skip navigation

PUBLICATIONS

Register for Latest Research

Stay Informed
Register with NCJRS to receive NCJRS's biweekly e-newsletter JUSTINFO and additional periodic emails from NCJRS and the NCJRS federal sponsors that highlight the latest research published or sponsored by the Office of Justice Programs.

NCJRS Abstract

The document referenced below is part of the NCJRS Virtual Library collection. To conduct further searches of the collection, visit the Virtual Library. See the Obtain Documents page for direction on how to access resources online, via mail, through interlibrary loans, or in a local library.

 

NCJ Number: 98486 Find in a Library
Title: Fifth Amendment - Indefinite Commitment of Insanity Acquittees and Due Process Considerations - Jones v United States, 103 S Ct 3043 (1983)
Journal: Journal of Criminal Law and Criminology  Volume:74  Issue:4  Dated:(Winter 1984)  Pages:1334-1352
Author(s): D R Shralow
Date Published: 1983
Page Count: 19
Format: Article
Language: English
Country: United States of America
Annotation: In Jones v. United States, the U.S. Supreme Court determined that insanity acquittees may be committed to a mental institution for an indefinite time without being afforded the due process protections required for a civil commitment.
Abstract: Since 1970, a defendant in the District of Columbia who raises the insanity defense has had the burden of establishing insanity by a preponderance of the evidence. In 'Jones,' the U.S. Supreme Court held that the District of Columbia statutory scheme that permits the indefinite hospitalization of insanity acquittees is not offensive to due process rights, even though the government need not carry the burden of proof as to the mental illness or dangerousness of the acquittee. The Court also ruled that the period of hospitalization need bear no relation to the prison term the acquittee would have served had he been convicted of the charged crime. The Court made an erroneous decision, because it relied on two false assumptions: (1) the insanity acquittal sufficiently proves mental illness and dangerousness so as to justify commitment and (2) the risk of erroneous commitment is less in confinements resulting from insanity acquittals than in those resulting from civil commitment proceedings. The Court should have used a separate due process analysis for the case, because the deprivation of liberty was so severe. A total of 131 footnotes are provided.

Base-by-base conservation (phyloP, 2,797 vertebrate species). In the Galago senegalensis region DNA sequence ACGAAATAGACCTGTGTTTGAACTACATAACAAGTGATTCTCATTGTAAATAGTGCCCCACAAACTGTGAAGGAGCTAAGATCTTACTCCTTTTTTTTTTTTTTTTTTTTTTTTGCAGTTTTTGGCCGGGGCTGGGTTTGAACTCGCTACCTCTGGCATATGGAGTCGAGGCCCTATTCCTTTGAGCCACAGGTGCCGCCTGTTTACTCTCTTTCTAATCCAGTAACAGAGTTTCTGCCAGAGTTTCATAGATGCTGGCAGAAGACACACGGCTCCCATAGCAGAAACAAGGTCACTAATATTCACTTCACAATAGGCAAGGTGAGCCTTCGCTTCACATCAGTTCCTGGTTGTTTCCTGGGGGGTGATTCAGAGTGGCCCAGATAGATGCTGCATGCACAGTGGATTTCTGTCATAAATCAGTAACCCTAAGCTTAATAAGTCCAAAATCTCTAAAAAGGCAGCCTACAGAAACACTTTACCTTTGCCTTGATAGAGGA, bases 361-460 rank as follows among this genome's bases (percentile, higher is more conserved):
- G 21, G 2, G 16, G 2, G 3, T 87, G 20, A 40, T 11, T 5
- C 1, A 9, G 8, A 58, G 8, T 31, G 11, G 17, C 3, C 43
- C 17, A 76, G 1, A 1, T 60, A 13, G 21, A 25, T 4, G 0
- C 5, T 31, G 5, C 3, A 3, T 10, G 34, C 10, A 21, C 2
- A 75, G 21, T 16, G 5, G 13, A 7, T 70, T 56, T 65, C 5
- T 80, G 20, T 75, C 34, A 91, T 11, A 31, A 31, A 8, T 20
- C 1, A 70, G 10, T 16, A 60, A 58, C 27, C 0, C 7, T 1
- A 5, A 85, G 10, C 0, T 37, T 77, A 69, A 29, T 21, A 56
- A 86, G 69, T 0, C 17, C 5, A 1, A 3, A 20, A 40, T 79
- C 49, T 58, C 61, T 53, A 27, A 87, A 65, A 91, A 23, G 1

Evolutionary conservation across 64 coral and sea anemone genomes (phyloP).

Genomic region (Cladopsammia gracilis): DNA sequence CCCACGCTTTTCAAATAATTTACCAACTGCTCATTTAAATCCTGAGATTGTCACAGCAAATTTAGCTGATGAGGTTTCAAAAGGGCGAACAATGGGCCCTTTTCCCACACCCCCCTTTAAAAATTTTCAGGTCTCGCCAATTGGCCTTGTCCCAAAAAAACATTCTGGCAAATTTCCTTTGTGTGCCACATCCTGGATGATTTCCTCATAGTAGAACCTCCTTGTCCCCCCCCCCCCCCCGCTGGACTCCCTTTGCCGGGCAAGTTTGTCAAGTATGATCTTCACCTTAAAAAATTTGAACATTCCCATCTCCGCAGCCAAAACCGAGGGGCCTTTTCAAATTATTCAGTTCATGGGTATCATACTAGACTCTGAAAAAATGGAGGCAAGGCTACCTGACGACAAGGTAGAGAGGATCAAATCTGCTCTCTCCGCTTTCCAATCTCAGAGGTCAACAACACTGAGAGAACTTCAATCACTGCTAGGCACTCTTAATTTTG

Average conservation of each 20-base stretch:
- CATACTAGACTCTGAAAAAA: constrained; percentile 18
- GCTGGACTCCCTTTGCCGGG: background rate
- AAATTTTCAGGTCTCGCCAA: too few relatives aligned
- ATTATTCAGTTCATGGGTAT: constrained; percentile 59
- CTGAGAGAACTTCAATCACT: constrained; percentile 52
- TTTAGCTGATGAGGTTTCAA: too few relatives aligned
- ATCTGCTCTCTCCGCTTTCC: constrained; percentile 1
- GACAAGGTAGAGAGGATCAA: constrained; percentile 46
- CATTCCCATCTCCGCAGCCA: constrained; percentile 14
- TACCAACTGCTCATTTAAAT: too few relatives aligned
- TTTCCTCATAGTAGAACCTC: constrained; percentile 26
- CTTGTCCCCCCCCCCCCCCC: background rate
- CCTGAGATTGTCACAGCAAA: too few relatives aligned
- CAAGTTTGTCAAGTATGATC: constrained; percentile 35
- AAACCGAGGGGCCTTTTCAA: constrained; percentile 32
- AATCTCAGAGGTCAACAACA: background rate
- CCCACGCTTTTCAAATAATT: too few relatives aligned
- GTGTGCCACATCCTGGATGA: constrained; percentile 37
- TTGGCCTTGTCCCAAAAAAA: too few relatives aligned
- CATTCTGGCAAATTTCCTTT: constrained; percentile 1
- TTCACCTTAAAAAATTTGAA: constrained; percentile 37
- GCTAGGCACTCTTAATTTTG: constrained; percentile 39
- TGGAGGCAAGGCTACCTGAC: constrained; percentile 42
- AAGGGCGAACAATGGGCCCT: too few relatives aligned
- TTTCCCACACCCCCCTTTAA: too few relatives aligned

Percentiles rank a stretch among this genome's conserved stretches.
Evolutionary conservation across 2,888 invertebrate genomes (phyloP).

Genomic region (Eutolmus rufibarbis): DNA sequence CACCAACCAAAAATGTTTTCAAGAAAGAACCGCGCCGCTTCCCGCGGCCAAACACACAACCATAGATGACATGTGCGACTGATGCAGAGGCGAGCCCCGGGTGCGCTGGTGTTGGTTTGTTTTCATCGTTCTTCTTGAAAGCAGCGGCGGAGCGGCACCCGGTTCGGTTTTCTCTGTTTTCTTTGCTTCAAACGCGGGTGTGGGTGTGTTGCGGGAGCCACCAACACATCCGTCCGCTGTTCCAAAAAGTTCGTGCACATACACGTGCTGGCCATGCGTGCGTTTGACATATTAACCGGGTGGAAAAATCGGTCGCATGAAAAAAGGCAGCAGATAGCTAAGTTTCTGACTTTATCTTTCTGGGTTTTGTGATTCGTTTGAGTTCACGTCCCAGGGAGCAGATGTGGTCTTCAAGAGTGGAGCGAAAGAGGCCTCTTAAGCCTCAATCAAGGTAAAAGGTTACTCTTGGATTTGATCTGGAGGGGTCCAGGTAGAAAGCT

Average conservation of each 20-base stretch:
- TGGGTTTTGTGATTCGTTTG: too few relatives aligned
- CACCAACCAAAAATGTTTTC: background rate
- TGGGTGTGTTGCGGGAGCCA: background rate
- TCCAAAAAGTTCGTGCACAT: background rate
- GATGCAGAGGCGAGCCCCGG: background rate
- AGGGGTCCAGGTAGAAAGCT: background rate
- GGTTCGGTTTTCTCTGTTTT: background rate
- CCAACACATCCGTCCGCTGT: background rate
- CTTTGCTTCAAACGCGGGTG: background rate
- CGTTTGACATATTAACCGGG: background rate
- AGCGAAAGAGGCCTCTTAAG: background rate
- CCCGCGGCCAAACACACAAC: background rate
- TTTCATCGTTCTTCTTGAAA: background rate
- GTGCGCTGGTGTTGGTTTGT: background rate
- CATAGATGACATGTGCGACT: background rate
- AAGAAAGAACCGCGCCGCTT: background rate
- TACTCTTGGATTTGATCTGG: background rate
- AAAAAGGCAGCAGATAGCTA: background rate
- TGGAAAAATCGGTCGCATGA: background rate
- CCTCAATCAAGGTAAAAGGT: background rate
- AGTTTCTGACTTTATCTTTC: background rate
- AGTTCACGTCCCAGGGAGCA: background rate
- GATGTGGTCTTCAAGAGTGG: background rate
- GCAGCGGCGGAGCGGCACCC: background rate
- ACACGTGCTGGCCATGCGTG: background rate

Index Term(s): Burden of proof; Civil commitment; District of Columbia; Insanity defense; Mentally ill offenders; Right to Due Process; US Supreme Court decisions
To cite this abstract, use the following link:
http://www.ncjrs.gov/App/publications/abstract.aspx?ID=98486

*A link to the full-text document is provided whenever possible. For documents not available online, a link to the publisher's website is provided. Tell us how you use the NCJRS Library and Abstracts Database - send us your feedback.